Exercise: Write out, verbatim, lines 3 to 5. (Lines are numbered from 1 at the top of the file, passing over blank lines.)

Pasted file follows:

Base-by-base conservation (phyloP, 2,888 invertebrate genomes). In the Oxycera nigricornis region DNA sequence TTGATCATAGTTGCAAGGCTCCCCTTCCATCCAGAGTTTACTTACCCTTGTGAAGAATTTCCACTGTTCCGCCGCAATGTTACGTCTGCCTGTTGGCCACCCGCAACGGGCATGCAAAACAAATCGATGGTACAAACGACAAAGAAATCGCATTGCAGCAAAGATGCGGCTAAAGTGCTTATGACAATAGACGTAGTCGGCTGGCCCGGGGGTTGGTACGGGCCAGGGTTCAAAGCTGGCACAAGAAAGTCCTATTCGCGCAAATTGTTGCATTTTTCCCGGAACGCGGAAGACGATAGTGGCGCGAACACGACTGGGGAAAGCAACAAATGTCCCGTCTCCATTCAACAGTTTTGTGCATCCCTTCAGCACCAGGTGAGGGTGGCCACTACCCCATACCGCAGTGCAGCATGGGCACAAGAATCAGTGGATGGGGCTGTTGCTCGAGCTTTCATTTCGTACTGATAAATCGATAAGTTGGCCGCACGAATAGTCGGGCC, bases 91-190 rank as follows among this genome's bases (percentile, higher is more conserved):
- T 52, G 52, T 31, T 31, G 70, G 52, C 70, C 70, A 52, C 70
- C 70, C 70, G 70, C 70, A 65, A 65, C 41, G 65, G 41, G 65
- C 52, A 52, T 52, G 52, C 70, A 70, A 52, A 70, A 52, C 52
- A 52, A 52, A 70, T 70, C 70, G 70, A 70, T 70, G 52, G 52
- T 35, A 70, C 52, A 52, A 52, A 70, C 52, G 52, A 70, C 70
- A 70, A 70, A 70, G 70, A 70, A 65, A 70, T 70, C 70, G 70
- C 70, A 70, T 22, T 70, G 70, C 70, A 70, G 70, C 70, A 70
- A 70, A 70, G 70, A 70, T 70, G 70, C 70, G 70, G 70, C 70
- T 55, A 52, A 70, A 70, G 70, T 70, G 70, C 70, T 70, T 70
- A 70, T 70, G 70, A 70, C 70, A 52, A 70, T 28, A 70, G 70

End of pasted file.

- C 70, C 70, G 70, C 70, A 65, A 65, C 41, G 65, G 41, G 65
- C 52, A 52, T 52, G 52, C 70, A 70, A 52, A 70, A 52, C 52
- A 52, A 52, A 70, T 70, C 70, G 70, A 70, T 70, G 52, G 52